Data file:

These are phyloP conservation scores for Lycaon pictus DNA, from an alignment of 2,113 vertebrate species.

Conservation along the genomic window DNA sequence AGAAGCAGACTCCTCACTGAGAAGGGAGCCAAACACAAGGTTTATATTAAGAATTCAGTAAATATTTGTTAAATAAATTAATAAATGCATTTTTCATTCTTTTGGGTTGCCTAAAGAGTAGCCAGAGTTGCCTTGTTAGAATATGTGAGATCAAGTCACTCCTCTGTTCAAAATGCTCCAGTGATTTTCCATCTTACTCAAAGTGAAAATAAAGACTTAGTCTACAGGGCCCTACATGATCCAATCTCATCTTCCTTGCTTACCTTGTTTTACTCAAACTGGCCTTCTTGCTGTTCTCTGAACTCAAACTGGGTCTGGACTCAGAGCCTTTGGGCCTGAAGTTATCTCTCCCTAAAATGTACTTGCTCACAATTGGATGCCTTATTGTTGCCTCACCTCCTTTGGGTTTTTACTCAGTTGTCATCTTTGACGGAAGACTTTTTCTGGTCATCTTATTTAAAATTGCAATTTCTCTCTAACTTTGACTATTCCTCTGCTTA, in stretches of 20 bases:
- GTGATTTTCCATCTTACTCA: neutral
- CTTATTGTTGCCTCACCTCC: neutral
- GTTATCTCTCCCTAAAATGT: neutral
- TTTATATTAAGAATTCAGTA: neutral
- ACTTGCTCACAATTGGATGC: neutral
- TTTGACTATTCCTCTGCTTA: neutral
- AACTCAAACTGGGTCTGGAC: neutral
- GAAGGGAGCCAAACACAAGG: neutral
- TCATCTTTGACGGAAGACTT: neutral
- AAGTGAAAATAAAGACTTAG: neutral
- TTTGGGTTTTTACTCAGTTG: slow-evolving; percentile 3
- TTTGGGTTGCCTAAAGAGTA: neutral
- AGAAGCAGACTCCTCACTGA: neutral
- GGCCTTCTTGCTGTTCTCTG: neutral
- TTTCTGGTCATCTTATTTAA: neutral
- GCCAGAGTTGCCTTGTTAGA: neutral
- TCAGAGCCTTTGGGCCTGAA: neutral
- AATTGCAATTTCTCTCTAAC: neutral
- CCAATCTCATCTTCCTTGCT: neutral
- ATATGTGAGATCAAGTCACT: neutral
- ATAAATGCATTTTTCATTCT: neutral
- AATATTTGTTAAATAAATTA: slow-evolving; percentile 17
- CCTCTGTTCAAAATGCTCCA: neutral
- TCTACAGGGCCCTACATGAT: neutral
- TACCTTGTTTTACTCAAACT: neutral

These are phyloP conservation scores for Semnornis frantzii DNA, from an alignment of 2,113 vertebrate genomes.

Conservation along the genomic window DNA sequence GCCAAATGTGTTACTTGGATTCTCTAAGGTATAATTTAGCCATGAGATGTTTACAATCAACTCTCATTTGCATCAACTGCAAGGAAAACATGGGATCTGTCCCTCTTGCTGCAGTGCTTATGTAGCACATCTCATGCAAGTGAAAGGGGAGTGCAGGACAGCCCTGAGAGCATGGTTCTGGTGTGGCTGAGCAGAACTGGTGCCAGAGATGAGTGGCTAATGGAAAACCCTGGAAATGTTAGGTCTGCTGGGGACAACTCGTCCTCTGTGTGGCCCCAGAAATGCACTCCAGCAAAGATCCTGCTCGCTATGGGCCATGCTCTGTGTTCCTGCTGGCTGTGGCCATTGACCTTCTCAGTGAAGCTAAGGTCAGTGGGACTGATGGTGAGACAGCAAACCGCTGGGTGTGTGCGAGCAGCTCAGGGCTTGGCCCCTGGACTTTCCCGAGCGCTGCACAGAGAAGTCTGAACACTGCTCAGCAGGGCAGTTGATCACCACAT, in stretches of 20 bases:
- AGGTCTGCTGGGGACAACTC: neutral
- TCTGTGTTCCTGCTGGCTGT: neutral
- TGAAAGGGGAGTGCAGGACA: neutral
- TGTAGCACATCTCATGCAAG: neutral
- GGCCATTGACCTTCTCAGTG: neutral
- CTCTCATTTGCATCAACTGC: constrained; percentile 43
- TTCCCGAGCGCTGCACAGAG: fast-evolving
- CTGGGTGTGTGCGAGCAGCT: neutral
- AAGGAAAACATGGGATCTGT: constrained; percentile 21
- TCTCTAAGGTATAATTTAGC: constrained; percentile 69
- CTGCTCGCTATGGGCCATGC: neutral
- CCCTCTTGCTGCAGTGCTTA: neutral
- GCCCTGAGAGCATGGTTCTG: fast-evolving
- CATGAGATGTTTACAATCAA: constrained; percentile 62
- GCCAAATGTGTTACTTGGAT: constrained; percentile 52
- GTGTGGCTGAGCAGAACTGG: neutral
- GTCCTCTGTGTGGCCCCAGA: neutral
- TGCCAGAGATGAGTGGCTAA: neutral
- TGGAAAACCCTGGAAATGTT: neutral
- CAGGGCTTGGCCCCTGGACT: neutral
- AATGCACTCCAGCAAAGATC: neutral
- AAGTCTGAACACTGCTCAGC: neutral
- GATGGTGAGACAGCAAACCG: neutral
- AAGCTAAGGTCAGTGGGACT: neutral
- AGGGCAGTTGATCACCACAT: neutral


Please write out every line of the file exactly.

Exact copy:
These are phyloP conservation scores for Lycaon pictus DNA, from an alignment of 2,113 vertebrate species.

Conservation along the genomic window DNA sequence AGAAGCAGACTCCTCACTGAGAAGGGAGCCAAACACAAGGTTTATATTAAGAATTCAGTAAATATTTGTTAAATAAATTAATAAATGCATTTTTCATTCTTTTGGGTTGCCTAAAGAGTAGCCAGAGTTGCCTTGTTAGAATATGTGAGATCAAGTCACTCCTCTGTTCAAAATGCTCCAGTGATTTTCCATCTTACTCAAAGTGAAAATAAAGACTTAGTCTACAGGGCCCTACATGATCCAATCTCATCTTCCTTGCTTACCTTGTTTTACTCAAACTGGCCTTCTTGCTGTTCTCTGAACTCAAACTGGGTCTGGACTCAGAGCCTTTGGGCCTGAAGTTATCTCTCCCTAAAATGTACTTGCTCACAATTGGATGCCTTATTGTTGCCTCACCTCCTTTGGGTTTTTACTCAGTTGTCATCTTTGACGGAAGACTTTTTCTGGTCATCTTATTTAAAATTGCAATTTCTCTCTAACTTTGACTATTCCTCTGCTTA, in stretches of 20 bases:
- GTGATTTTCCATCTTACTCA: neutral
- CTTATTGTTGCCTCACCTCC: neutral
- GTTATCTCTCCCTAAAATGT: neutral
- TTTATATTAAGAATTCAGTA: neutral
- ACTTGCTCACAATTGGATGC: neutral
- TTTGACTATTCCTCTGCTTA: neutral
- AACTCAAACTGGGTCTGGAC: neutral
- GAAGGGAGCCAAACACAAGG: neutral
- TCATCTTTGACGGAAGACTT: neutral
- AAGTGAAAATAAAGACTTAG: neutral
- TTTGGGTTTTTACTCAGTTG: slow-evolving; percentile 3
- TTTGGGTTGCCTAAAGAGTA: neutral
- AGAAGCAGACTCCTCACTGA: neutral
- GGCCTTCTTGCTGTTCTCTG: neutral
- TTTCTGGTCATCTTATTTAA: neutral
- GCCAGAGTTGCCTTGTTAGA: neutral
- TCAGAGCCTTTGGGCCTGAA: neutral
- AATTGCAATTTCTCTCTAAC: neutral
- CCAATCTCATCTTCCTTGCT: neutral
- ATATGTGAGATCAAGTCACT: neutral
- ATAAATGCATTTTTCATTCT: neutral
- AATATTTGTTAAATAAATTA: slow-evolving; percentile 17
- CCTCTGTTCAAAATGCTCCA: neutral
- TCTACAGGGCCCTACATGAT: neutral
- TACCTTGTTTTACTCAAACT: neutral

These are phyloP conservation scores for Semnornis frantzii DNA, from an alignment of 2,113 vertebrate genomes.

Conservation along the genomic window DNA sequence GCCAAATGTGTTACTTGGATTCTCTAAGGTATAATTTAGCCATGAGATGTTTACAATCAACTCTCATTTGCATCAACTGCAAGGAAAACATGGGATCTGTCCCTCTTGCTGCAGTGCTTATGTAGCACATCTCATGCAAGTGAAAGGGGAGTGCAGGACAGCCCTGAGAGCATGGTTCTGGTGTGGCTGAGCAGAACTGGTGCCAGAGATGAGTGGCTAATGGAAAACCCTGGAAATGTTAGGTCTGCTGGGGACAACTCGTCCTCTGTGTGGCCCCAGAAATGCACTCCAGCAAAGATCCTGCTCGCTATGGGCCATGCTCTGTGTTCCTGCTGGCTGTGGCCATTGACCTTCTCAGTGAAGCTAAGGTCAGTGGGACTGATGGTGAGACAGCAAACCGCTGGGTGTGTGCGAGCAGCTCAGGGCTTGGCCCCTGGACTTTCCCGAGCGCTGCACAGAGAAGTCTGAACACTGCTCAGCAGGGCAGTTGATCACCACAT, in stretches of 20 bases:
- AGGTCTGCTGGGGACAACTC: neutral
- TCTGTGTTCCTGCTGGCTGT: neutral
- TGAAAGGGGAGTGCAGGACA: neutral
- TGTAGCACATCTCATGCAAG: neutral
- GGCCATTGACCTTCTCAGTG: neutral
- CTCTCATTTGCATCAACTGC: constrained; percentile 43
- TTCCCGAGCGCTGCACAGAG: fast-evolving
- CTGGGTGTGTGCGAGCAGCT: neutral
- AAGGAAAACATGGGATCTGT: constrained; percentile 21
- TCTCTAAGGTATAATTTAGC: constrained; percentile 69
- CTGCTCGCTATGGGCCATGC: neutral
- CCCTCTTGCTGCAGTGCTTA: neutral
- GCCCTGAGAGCATGGTTCTG: fast-evolving
- CATGAGATGTTTACAATCAA: constrained; percentile 62
- GCCAAATGTGTTACTTGGAT: constrained; percentile 52
- GTGTGGCTGAGCAGAACTGG: neutral
- GTCCTCTGTGTGGCCCCAGA: neutral
- TGCCAGAGATGAGTGGCTAA: neutral
- TGGAAAACCCTGGAAATGTT: neutral
- CAGGGCTTGGCCCCTGGACT: neutral
- AATGCACTCCAGCAAAGATC: neutral
- AAGTCTGAACACTGCTCAGC: neutral
- GATGGTGAGACAGCAAACCG: neutral
- AAGCTAAGGTCAGTGGGACT: neutral
- AGGGCAGTTGATCACCACAT: neutral